Unlike football or rugby, it’s very rare, if not impossible, as amateur cyclists we get to experience our sport as a truly team effort.
Of course, we may represent our club in various forms of cycle racing, but this will almost always be as an individual points scorer towards a team total.
Only at a semi-pro, pro or on the track do cyclists actually work together tactically for the collective effort.
Yesterday evening more than 30 Bath CC members found out what it was like to enjoy their sport in a team competition. Each of their experiences were unique, with as many different tales to tell as people in the start pens. Most, if not, all will have great memories. Every single Bath CC member who took part in the WTRL TTT last night deserves a massive pat on the back. They all contributed in some way to their team’s result. A few didn’t make it to the finish, but put in massive turns allowing others who were in the scoring riders to finish in a good time. One or two suffered the frustration of technical or mechanical issues, just like any other form of bike racing. The likelihood is that without any of these riders their team wouldn’t have even made on the start list.
Indoor cycling races bring concentrated pain. Long before the start time, your head will be telling your body to expect a thrashing. There are nerves and doubts, just like any competition. The punishment, in cycling racing terms, is usually quite short, around an hour or less. But what an hour! This is another reason why the representatives of Bath CC deserve a hat-tip.
In Zwift terms Bath CC is tiny. To muster 5 teams across 4 of the 5 categories was incredible. The final results look really promising for future weeks. Our teams were in the top half of all the races we entered against worldwide opposition.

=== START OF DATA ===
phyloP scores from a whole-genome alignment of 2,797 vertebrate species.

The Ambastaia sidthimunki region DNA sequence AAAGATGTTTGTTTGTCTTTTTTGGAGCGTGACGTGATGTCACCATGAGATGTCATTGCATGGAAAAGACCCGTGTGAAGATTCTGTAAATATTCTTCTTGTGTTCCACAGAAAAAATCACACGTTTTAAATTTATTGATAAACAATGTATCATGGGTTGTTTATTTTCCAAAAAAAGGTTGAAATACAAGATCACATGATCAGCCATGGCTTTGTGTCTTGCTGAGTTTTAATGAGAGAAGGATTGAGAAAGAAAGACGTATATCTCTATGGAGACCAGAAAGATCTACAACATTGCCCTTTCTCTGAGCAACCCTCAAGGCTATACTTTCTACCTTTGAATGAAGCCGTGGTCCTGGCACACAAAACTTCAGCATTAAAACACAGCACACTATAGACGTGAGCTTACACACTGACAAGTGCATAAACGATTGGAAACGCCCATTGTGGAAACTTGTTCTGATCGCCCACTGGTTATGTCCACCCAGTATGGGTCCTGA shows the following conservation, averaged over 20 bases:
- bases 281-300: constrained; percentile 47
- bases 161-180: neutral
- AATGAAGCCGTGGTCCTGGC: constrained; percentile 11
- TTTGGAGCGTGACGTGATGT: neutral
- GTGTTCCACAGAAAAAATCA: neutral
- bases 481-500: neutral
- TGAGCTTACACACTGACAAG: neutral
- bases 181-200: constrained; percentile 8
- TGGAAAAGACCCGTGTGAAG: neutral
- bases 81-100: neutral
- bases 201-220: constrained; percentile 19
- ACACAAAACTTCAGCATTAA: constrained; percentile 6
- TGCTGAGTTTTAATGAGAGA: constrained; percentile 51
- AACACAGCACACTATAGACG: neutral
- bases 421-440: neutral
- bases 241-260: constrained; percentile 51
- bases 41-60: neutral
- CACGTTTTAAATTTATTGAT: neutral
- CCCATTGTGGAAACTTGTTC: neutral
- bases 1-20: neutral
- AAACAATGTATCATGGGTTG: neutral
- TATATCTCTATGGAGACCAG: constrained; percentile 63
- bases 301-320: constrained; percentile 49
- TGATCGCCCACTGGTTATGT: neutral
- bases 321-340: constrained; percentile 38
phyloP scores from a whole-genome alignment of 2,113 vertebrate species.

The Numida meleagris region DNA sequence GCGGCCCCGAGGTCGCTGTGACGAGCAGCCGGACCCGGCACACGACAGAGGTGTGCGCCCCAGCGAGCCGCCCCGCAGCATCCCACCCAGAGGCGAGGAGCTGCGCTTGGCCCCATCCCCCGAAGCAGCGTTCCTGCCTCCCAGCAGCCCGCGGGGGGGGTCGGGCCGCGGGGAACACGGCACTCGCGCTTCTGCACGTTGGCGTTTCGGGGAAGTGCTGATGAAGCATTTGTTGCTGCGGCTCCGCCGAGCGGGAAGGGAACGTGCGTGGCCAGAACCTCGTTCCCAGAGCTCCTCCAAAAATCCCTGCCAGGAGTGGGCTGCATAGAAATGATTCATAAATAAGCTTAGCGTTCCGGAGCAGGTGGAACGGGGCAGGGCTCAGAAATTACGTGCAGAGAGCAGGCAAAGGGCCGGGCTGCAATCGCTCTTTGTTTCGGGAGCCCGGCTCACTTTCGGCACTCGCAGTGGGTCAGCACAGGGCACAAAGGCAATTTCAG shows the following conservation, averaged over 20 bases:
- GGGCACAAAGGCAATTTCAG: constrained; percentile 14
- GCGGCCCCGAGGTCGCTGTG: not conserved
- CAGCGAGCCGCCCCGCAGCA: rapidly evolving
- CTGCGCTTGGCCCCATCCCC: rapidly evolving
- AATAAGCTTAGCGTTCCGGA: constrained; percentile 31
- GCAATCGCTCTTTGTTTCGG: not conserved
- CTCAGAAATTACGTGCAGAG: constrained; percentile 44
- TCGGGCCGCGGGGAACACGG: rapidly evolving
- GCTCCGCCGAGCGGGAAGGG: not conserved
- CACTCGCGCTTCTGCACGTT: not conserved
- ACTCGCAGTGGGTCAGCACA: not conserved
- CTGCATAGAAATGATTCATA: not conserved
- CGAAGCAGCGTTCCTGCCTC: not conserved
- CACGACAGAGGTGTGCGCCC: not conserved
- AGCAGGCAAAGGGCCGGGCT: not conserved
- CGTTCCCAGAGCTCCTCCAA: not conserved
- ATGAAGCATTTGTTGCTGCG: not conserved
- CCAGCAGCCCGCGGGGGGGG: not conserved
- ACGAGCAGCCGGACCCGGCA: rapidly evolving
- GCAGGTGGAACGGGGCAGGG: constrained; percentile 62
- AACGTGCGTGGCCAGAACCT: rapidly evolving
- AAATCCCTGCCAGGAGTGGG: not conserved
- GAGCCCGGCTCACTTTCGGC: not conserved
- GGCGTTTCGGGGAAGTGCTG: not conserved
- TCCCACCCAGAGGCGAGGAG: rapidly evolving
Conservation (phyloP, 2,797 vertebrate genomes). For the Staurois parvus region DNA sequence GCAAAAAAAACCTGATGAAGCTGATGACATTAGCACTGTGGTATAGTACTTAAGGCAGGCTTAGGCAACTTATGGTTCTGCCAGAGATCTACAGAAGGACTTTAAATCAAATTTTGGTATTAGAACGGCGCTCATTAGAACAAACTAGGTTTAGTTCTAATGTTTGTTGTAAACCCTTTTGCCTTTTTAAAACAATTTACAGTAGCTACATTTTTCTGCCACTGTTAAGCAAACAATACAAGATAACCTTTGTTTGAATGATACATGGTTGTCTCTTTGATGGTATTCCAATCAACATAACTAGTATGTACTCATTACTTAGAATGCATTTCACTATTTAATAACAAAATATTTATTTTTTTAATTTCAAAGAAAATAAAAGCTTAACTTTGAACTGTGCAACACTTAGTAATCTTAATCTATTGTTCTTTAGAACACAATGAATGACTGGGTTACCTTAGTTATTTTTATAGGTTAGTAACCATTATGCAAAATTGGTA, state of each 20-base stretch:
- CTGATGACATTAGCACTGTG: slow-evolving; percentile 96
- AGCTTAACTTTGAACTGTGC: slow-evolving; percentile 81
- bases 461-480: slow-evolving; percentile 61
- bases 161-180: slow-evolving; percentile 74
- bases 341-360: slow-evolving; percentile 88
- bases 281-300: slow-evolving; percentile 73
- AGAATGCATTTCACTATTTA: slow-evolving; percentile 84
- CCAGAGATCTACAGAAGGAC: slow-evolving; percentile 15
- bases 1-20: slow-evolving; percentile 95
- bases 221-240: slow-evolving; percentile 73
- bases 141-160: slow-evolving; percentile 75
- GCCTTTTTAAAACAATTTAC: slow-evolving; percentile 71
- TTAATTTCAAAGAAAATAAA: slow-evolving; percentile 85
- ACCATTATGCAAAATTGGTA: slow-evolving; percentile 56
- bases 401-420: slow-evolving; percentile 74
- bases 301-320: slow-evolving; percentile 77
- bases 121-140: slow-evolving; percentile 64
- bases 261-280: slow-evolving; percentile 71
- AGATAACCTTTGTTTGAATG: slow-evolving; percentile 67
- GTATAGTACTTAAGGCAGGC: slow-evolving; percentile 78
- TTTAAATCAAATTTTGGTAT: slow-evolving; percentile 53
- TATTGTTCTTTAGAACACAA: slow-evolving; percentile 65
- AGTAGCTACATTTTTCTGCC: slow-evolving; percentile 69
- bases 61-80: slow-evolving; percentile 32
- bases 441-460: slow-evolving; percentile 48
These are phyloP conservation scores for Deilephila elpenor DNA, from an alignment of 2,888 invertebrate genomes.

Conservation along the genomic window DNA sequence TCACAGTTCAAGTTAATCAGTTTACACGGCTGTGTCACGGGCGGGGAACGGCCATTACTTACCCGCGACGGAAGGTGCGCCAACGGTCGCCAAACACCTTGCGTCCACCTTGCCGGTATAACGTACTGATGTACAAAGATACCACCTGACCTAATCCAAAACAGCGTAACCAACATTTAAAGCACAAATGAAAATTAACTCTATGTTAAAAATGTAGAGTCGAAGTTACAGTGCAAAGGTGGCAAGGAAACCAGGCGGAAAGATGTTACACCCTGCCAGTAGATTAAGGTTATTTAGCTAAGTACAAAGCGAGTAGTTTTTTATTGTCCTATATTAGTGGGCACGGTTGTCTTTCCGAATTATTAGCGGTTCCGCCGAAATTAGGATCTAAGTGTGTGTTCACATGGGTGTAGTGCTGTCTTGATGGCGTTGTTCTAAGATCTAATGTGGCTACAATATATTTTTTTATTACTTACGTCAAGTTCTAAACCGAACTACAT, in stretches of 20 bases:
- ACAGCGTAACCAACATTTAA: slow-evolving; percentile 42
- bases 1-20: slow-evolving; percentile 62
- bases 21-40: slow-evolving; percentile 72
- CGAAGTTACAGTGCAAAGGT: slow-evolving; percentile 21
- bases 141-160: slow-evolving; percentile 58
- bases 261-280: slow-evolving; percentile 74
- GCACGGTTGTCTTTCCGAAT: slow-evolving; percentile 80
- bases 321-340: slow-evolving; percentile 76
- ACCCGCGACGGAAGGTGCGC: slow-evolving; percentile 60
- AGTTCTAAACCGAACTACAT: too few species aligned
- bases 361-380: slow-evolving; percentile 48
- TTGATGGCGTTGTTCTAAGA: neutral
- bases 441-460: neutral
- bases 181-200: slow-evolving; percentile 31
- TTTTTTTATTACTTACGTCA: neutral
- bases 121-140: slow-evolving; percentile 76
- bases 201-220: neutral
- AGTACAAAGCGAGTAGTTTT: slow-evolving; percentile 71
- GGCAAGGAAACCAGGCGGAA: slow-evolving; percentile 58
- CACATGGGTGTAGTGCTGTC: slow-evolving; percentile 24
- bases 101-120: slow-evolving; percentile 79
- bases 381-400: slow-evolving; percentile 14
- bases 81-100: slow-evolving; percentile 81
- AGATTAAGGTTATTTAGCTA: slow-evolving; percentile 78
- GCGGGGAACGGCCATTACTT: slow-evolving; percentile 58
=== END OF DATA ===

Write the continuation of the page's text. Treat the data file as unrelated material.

Some of the talent in this competition is of the highest level. Mads Pedersen, Current UCI Men’s World Champion rides the Espresso division. Many World Tour Pros, male and female, are in the starting line-ups of the elite teams.
This makes our performances in the top Men’s and Lady’s divisions outstanding. Sam Duffy martialed his team of top division riders (Bath CC Lansdown) around the 37.5km route in 50:34.
Kim Barfoot-Brace was the Bath CC Royal leader. She only had 4 riders (including herself) to lead whereas many other teams they were up against had the full quota of 8. The Royals still managed 20th place out of 72 in the Vienna Division. Their time was 58:54. The other ladies team Cavendish, with Julia Adamson at the helm, performed out of their skins to finish in 64th place.
The Frappe event featured an incredibly hotly contested set of races. Dave Stoyle led Camden to a top half finish out of almost 250 teams in 54:01
Finally, in the Latte division, Norfolk, with just 6 riders led by me, made it to 16th position out of just over 150 teams in 55:05. Brilliant!
In my opinion, this type of racing is about as much fun as you can have on a bike anywhere. It is not meant to replicate riding outdoors. It’s just a different strand of cycling. Of course, you turn pedals and there are other shared characteristics. Some people like to dismiss e-racing as fake. Try telling that to the 32 Bath CC riders taking part last night. Or the 4000 others in this huge, mass-participation event. They will reply, “It was real for me. And it was so much fun to ride with my team!”